“Meritorious Achievements in His Early Original Work in Polyphase and High-Frequency Currents” to Be Honored on May 18
The seventh Edison medal, which was awarded to Nikola Tesla on Dec. 13, 1916, “for meritorious achievements in his early original work in polyphase and high-frequency electric currents.” will be presented to Mr. Tesla at the annual meeting of the American Institute of Electrical Engineers in the auditorium of the Engineering Societies Building, 29 West Thirty-ninth Street, New York, on Friday evening, May 18, 1917, at 8.30 p. m. Ladies are invited to attend this meeting.
President H. W. Buck will preside, and addresses will be made by Dr. A. E. Kennelly, chairman of the Edison medal committee; Charles A. Terry, New York, and B. A. Behrend, Boston.
HISTORY OF THE EDISON MEDAL
The Edison medal was established upon the initiative of a group of friends and associates of Thomas A. Edison for the purpose of recounting and celebrating the achievements of a quarter of a century in the art of electric lighting, with which the name of Edison is imperishably identified. It was decided that the most effective means of accomplishing this object would be by the establishment of a gold medal which during the centuries to come should serve as an honorable incentive to scientists, engineers and artisans to maintain by their works a high standard of accomplishment.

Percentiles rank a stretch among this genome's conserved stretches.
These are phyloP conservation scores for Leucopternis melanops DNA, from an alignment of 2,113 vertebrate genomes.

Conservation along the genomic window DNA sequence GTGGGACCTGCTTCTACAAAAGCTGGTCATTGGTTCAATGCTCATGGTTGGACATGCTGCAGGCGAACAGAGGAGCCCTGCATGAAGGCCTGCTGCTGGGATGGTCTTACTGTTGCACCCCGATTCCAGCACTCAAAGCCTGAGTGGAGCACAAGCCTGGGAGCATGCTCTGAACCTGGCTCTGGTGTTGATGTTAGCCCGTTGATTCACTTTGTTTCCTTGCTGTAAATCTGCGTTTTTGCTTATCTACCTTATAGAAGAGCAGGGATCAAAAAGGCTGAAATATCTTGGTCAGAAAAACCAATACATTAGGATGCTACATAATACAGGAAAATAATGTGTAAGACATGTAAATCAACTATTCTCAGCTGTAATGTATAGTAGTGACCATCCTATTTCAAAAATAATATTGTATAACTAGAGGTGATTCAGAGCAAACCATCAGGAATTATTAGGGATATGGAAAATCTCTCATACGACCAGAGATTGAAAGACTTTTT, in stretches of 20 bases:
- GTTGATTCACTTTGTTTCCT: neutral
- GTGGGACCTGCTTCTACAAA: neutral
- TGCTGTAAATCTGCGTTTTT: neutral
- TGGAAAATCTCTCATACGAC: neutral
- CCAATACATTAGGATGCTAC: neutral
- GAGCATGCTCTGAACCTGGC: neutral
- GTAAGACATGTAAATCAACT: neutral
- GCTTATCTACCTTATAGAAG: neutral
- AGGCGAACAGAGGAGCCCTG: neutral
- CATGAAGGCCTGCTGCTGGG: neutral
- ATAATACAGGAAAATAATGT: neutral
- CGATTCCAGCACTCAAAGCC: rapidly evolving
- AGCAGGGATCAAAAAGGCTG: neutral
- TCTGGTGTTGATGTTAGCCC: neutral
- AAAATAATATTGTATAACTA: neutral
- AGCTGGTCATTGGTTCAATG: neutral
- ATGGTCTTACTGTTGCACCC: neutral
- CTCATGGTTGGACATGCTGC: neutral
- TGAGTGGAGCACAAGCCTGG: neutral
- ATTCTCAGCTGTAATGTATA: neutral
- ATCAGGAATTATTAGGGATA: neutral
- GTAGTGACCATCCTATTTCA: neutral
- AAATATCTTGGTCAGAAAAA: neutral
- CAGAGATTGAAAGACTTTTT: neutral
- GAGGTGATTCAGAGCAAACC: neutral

The Edison medal was therefore established and endowed with a trust fund, under an indenture dated Feb. 11, 1904, whereby the A.I.E.E. agreed to award the medal annually. The medal is awarded each year by a committee consisting or twenty-four members of the Institute to a resident of the United States of America or its dependencies, or of Canada, “for meritorious achievement in electrical science or electrical engineering or the electrical arts.”